Injera forms the basis of the Ethiopian diet. It is a large, flat pancake made from fermenting a grain called tef, and is eaten at breakfast, lunch and dinner, often accompanied by shiro (a sauce made from chick pea flour) or wat (stew).
The Kindu Trust has partnered with Gondar University and the Office of Small Scale Enterprises to provide 12 women with full-time employment as Injera Bakers, baking injera for the university student’s breakfasts. The women, all mothers or guardians of sponsored children, work 15 days a month with each shift lasting all night. On average they make 300 pieces of injera during each shift and are paid according to the number and quality of the pieces. It is hard work, but it is providing these women with a regular, guaranteed salary, often for the first time in their lives. Earning a consistent wage not only offers these women the chance to sufficiently provide for their families but also provides them with financial and social empowerment.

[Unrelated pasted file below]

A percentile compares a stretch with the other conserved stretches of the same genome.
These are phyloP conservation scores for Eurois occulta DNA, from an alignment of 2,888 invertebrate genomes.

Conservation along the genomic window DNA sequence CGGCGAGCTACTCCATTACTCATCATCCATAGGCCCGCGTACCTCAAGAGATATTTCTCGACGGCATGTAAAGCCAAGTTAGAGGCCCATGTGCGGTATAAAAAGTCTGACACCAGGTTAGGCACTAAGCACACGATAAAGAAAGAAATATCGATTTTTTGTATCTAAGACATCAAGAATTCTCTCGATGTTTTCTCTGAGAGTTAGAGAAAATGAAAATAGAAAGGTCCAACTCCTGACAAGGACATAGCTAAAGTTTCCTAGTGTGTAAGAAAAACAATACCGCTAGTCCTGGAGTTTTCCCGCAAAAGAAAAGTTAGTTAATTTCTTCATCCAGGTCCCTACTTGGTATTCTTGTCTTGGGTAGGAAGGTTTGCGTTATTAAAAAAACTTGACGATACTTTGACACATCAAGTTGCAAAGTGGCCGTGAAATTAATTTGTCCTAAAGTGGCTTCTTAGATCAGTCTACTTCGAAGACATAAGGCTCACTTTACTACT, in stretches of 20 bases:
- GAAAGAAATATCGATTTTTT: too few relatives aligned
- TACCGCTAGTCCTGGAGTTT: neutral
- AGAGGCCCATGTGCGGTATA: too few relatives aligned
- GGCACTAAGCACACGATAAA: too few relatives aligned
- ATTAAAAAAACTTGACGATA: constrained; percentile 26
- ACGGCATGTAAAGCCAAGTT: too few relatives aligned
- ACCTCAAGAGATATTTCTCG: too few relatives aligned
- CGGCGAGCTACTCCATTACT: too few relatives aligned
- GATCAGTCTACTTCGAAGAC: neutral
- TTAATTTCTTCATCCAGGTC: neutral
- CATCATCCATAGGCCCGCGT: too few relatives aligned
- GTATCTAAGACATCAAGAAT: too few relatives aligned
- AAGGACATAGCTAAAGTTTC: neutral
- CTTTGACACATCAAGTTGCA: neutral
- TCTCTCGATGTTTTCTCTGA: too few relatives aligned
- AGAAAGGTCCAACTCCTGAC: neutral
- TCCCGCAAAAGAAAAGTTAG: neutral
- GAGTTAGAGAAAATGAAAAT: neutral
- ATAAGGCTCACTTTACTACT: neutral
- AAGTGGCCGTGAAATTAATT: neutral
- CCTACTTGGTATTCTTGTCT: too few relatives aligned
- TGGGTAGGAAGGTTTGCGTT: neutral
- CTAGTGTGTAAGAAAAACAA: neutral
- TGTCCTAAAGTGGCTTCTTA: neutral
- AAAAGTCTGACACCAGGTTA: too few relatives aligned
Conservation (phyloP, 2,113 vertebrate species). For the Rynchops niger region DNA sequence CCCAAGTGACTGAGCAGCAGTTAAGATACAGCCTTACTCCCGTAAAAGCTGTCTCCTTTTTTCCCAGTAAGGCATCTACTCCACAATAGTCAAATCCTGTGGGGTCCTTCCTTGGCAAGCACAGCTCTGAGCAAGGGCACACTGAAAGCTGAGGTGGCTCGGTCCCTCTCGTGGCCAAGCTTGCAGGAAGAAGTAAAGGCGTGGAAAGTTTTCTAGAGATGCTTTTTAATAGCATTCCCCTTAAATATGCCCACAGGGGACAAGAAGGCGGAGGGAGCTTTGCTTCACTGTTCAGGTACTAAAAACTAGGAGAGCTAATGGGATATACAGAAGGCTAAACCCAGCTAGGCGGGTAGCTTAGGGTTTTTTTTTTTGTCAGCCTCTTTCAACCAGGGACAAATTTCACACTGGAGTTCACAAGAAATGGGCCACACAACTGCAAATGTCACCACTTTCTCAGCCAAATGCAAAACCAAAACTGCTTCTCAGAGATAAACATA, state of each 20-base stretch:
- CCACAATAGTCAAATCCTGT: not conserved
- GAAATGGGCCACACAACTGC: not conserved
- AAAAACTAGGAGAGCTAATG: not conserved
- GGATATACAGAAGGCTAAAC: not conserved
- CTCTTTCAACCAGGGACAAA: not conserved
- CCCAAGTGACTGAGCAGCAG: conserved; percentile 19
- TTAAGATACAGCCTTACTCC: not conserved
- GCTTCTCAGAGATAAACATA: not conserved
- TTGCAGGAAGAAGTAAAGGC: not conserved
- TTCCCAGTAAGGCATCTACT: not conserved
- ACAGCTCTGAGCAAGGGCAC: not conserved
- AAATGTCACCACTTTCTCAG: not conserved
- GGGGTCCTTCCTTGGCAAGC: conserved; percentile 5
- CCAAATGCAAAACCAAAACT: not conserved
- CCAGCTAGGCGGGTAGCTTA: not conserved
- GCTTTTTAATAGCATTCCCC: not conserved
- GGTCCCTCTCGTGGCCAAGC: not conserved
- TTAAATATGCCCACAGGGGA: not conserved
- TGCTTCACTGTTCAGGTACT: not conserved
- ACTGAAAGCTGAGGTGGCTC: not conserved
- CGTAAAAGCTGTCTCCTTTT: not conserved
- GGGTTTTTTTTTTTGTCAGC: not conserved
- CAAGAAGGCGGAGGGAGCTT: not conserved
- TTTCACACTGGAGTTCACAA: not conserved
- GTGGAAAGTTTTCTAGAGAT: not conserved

The Injera Baking Project demonstrates the way in which The Kindu Trust is working with local governmental bodies in Gondar to deliver real change. This project has great growth potential and The Kindu Trust is proud to be a part of it!